It offers the chance of a £100 Bar Tab. Now that has to be worth my name and address. But there are also another couple of nice things offered.  A small gift when you sign-up and the promise of a little treat on your birthday.  Well at least I know I’ll have one present to look forward to!  But they also have a clever promise, a guarantee, especially useful for those worried about handing over their details to companies.  They will “… NEVER, EVER, EVER rent, sell or share your information”.  That’s a nice reassuring touch.

Their fishbowl was already pretty full with completed cards when I dropped in and there was even a pot of pens conveniently close by.  Not one pen mind you – about thirty.  Another bit of good thinking.

So, what simple mechanism can you put in place in your business to collect data and ensure yourself a brighter future?

Their phone went dead!

I rang a prospective new supplier today – at 9.37am. After ringing for ages the phone suddenly went dead. Maybe they weren’t open yet, I thought. I rang again, this time at 10.52am. Again the phone rang and rang and rang. Again it suddenly went dead. Did I try a third time? No!

That company lost what could have been a huge amount of business for them. Why? Well, for any number of reasons. Their phone is left unattended for hours. When it’s not answered it just goes dead; not even a boring answerphone message. At least with an answerphone message I would have known the business still existed. There’s lack of customer care. Lack of organisation. Lack of thought. I could go on. What’s certain is that nothing is saying we really value your business.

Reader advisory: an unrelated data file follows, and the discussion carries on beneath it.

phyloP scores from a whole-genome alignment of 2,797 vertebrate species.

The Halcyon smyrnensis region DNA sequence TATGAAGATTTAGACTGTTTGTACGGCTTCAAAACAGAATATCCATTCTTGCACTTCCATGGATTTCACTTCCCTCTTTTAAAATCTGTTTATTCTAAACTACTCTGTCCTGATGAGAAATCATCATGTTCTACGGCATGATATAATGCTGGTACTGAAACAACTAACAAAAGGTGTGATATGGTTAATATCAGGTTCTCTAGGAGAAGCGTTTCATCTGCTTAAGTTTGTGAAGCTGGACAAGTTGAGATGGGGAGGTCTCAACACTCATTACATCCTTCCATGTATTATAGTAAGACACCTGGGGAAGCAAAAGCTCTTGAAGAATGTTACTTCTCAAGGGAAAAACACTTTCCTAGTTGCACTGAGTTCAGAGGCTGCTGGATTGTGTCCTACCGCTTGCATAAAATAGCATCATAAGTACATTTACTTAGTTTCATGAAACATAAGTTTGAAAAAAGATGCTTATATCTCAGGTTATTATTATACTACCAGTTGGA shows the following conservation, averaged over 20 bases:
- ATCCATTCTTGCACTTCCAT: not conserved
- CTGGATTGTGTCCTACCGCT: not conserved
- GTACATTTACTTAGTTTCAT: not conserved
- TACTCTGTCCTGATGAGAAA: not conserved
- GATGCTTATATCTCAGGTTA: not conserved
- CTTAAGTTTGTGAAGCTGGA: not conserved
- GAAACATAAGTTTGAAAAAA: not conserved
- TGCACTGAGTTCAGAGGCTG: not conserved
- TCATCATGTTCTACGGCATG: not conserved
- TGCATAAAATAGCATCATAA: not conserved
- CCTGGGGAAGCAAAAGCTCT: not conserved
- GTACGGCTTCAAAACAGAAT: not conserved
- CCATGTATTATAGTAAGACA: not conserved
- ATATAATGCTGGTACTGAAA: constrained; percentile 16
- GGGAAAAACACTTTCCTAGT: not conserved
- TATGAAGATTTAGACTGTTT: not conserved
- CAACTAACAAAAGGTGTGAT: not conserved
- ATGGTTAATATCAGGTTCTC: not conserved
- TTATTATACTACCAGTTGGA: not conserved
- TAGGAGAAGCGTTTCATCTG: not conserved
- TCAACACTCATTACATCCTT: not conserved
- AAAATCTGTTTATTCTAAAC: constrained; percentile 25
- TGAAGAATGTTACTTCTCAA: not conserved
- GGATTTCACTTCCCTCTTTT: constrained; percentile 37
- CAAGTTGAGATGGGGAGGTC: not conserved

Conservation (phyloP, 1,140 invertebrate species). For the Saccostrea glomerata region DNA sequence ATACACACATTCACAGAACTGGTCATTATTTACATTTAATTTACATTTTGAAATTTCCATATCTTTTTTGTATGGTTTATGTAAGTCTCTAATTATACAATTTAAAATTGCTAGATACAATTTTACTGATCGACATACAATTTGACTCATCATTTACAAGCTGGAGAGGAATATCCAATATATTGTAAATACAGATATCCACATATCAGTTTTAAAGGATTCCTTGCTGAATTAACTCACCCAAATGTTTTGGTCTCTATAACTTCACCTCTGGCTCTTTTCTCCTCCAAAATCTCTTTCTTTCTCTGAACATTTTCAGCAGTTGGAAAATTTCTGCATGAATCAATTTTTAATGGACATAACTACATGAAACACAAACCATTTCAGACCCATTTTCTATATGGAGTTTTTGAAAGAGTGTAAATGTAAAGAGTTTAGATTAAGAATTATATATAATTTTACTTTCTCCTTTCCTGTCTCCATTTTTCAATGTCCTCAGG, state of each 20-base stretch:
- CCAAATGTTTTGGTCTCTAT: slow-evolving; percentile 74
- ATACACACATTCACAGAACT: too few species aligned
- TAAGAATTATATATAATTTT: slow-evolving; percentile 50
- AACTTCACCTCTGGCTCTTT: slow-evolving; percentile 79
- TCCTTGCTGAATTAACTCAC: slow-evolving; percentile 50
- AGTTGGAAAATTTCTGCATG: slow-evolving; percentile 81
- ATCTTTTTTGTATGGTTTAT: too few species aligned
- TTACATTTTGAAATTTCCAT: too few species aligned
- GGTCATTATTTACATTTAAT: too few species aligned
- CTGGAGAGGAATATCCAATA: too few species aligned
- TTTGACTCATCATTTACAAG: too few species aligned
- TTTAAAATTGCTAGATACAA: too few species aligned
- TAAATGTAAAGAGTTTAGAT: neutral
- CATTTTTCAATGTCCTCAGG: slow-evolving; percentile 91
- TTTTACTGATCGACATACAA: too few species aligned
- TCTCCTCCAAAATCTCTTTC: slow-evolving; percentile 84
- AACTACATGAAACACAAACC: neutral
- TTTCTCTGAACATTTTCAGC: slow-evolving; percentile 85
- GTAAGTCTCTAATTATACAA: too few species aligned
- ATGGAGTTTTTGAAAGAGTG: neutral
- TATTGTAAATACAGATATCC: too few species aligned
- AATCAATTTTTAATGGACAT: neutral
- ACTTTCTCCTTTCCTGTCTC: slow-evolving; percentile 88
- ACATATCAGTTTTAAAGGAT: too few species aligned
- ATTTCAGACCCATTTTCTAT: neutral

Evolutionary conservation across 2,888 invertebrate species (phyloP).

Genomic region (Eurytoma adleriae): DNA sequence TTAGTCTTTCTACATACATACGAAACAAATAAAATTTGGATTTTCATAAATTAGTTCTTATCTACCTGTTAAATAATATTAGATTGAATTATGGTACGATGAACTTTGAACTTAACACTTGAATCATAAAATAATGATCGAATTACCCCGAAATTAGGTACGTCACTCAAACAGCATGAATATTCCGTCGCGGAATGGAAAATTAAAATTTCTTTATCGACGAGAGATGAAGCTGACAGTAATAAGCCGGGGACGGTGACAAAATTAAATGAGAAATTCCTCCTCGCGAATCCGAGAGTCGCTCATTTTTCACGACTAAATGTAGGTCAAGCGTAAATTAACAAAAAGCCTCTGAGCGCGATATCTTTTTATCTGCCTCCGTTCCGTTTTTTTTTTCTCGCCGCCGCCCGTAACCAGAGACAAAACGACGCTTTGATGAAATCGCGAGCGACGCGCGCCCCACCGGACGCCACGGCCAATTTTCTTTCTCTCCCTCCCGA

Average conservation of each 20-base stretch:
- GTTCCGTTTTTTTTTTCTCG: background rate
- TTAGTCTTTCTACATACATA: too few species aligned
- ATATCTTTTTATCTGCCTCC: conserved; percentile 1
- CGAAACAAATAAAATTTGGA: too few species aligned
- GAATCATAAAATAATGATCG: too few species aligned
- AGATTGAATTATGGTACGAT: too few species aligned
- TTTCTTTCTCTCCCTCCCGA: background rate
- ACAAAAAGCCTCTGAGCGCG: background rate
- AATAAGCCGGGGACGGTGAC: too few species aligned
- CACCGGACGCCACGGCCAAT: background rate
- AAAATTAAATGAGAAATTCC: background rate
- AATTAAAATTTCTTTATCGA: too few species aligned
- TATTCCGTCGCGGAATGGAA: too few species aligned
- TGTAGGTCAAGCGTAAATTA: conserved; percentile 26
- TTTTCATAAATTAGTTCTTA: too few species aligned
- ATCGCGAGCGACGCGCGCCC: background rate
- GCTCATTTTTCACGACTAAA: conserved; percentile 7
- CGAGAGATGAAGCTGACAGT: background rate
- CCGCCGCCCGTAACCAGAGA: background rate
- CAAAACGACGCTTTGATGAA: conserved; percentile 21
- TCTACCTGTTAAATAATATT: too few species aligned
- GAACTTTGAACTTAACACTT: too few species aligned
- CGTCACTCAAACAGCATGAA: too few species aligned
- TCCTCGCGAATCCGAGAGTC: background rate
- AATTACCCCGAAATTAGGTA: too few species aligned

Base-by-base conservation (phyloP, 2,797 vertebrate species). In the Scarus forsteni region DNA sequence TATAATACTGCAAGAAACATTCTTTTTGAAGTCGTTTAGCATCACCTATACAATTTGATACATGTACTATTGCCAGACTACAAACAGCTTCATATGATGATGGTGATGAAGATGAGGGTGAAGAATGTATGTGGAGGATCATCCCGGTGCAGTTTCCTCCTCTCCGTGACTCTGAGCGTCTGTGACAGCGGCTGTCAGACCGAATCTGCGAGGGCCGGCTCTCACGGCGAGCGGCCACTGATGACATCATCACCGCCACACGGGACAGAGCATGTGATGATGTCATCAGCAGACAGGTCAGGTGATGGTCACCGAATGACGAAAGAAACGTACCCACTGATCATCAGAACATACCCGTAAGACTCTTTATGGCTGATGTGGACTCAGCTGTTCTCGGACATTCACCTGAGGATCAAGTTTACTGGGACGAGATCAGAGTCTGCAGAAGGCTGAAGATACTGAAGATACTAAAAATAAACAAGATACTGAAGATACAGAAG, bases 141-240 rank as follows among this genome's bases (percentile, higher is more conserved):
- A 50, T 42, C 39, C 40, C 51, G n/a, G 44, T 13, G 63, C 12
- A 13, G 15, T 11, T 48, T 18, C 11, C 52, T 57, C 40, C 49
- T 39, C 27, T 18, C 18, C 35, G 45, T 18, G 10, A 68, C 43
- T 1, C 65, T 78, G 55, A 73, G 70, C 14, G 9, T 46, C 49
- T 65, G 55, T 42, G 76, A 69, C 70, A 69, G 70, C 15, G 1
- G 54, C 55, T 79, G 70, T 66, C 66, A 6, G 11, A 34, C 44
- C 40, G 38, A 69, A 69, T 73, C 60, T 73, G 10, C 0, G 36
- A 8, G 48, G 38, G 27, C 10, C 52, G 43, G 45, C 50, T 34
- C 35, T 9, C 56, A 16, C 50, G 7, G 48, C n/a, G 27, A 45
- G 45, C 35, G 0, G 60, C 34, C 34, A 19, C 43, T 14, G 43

So do you know what happens when someone calls your business? Is the phone always answered? How many times does it ring before it’s answered? What is said when it is answered? A bored ‘Hello’ or a helpful ‘How can I help you?’

You could be spending a great deal of money on advertising only for it to be wasted by how your phone is being (or not being) answered.

Why not run a little test? Ring your office the moment it opens, then again half-way through the morning, again just before lunch, during lunch, just after lunch, half-way through the afternoon and lastly just as you are about to close (but not all on the same day). You might be surprised at the results.

I know of a company where the receptionist wore headphones; no one heard the phone ring and no one knew she often didn’t answer it when it did.

In my business the aim is to answer the phone within three rings (by the office staff). Should the phone ring more than three times then the person nearest a phone picks it up. It doesn’t matter who that member of staff is as they have all been trained on the best way to answer a call.

Glasses on the bar!

It amazes me how many businesses seem to go out of their way to lose business and customers. And I fell prey to this just last weekend.

Now, okay, the pub I was in had been busy. But no business can afford to throw away business – ever. Well, not if they want to be Super Successful. Or, maybe, even just stay in business.

This is what happened. Things were becoming calmer after a hectic lunchtime and two of the bar staff started to clear the tables of empty glasses; something that really should have happened as part of the service. Soon the bar top was covered in an assortment of dirty glasses. Now to my mind it would have been better for one member of staff to collect the glasses and the other to take them off to the kitchen. As the whole bar looked a right mess.